When the Great Recession struck in 2008, deal flow ground to a halt. Corporate accounts shrank as companies cut costs by opting for in-house counsel or contract talent. Law firms found themselves with far more lawyers than they needed, laying off associates and freezing associate hiring. A decade later, the effects of the Great Recession are still being felt as firms continue with conservative hiring policies. Today, a typical summer class might have 15 lawyers instead of 50. Now, with rumors of another recession on the horizon, hiring may contract even further.
What does this mean for current law firm associates? Fewer lateral hires at big firms mean that associates need to plot out their careers earlier on and consider a wider range of professional paths. And with firm closings and mergers once again outpacing openings, associates need to think carefully about their next steps, especially if their firm finds itself on shaking financial footing.
If you’re looking to make a lateral move, do so early.
Most of our clients are looking to hire junior or early mid-level associates. They’re hiring more conservatively and really thinking about return on investment. They are hesitant to consider new hires more senior than sixth year associates unless they come with a book of business or a specialized skill set that the firm seeks to develop.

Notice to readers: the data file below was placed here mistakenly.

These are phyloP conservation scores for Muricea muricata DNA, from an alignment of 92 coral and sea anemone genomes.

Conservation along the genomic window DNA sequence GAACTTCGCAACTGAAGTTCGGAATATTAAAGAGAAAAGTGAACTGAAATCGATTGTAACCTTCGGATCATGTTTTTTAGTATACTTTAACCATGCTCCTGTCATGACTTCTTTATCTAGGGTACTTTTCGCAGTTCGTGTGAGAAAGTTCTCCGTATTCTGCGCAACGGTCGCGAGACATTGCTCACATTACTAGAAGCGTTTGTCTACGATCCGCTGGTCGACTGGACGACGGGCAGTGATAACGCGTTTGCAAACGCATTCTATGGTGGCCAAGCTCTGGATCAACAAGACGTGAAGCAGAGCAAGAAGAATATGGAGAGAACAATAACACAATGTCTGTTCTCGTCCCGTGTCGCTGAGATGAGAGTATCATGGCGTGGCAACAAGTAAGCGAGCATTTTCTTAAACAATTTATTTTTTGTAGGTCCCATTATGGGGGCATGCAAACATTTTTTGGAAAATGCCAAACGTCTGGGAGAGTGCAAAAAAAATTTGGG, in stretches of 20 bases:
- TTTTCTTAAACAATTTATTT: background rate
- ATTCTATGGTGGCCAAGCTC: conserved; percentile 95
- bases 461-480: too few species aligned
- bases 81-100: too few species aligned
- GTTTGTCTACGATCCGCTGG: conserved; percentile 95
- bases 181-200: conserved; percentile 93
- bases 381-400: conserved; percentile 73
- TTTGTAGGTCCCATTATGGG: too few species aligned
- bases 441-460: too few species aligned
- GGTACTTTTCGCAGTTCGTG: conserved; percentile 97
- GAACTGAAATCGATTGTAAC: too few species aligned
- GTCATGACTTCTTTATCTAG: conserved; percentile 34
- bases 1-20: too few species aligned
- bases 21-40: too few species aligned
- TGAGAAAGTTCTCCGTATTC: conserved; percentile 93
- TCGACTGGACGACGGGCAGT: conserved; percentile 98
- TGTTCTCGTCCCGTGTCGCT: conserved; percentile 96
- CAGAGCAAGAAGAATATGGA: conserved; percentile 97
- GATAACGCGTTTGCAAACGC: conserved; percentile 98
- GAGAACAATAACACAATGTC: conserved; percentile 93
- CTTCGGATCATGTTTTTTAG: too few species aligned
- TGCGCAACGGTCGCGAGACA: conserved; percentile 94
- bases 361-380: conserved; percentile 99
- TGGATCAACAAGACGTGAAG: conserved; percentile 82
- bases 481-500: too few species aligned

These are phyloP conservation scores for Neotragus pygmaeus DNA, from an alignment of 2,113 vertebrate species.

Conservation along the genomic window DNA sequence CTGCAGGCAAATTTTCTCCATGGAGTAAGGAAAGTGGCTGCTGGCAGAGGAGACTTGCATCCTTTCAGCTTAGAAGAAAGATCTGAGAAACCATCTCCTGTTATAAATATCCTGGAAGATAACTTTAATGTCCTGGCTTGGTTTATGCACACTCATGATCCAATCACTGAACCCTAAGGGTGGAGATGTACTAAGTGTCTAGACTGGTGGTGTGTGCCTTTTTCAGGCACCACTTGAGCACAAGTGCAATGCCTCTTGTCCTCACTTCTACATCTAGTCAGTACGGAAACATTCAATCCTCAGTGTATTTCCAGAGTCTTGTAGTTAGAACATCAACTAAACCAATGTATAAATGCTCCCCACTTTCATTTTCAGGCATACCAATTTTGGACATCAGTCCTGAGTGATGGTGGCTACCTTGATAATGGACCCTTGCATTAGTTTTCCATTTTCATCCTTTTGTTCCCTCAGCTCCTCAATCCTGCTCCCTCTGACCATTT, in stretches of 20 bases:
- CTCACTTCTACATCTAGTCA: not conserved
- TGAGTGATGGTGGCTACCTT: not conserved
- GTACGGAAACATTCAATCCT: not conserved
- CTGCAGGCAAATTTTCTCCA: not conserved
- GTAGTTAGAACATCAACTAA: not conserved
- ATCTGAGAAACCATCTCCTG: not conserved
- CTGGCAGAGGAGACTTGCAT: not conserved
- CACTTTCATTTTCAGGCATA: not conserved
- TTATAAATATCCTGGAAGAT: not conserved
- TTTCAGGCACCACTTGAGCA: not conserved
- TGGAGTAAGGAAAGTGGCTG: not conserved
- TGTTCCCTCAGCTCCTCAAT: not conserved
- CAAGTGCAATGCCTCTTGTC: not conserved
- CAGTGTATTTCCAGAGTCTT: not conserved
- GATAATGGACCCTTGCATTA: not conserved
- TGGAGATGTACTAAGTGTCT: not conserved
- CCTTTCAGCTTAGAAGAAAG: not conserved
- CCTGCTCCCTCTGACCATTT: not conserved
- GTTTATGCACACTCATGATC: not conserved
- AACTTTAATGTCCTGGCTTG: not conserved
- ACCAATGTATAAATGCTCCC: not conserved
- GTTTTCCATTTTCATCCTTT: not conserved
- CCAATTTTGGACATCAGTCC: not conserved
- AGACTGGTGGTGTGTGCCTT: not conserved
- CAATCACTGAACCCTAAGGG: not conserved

For candidates, this means if you’re thinking about making a move it’s better to do so early on rather than waiting. Use your annual reviews to get a real sense of whether you’re on track to make partner. If you’re getting daily client interaction and building your own book of business, then you’re in a good position. But if you’re not getting client exposure, your practice is restrictive, or your firm’s solvency is in doubt, consider your options sooner rather than later. Don’t wait around in a position where you aren’t advancing.
Consider your options outside of big law firms.
If you’re mulling a lateral move, make sure you’ve considered your options outside of big law firms. Mid-size and boutique firms can be a great fit for some candidates. They offer a smaller, more intimate work environment and give associates the opportunity to develop a more in-depth expertise in a specific practice area. You also might want to go in-house, which usually entails significant lifestyle benefits. You could also consider working in government practice, which although it’s a significant change of environment, can be incredibly rewarding.
With lateral hires at big firms flat in 2017, it pays to start mapping out your options sooner rather than later. If you’re at a career crossroads and not sure when to take the next step – or what that step should be – please feel free to reach out and we will put you in touch with a recruiter.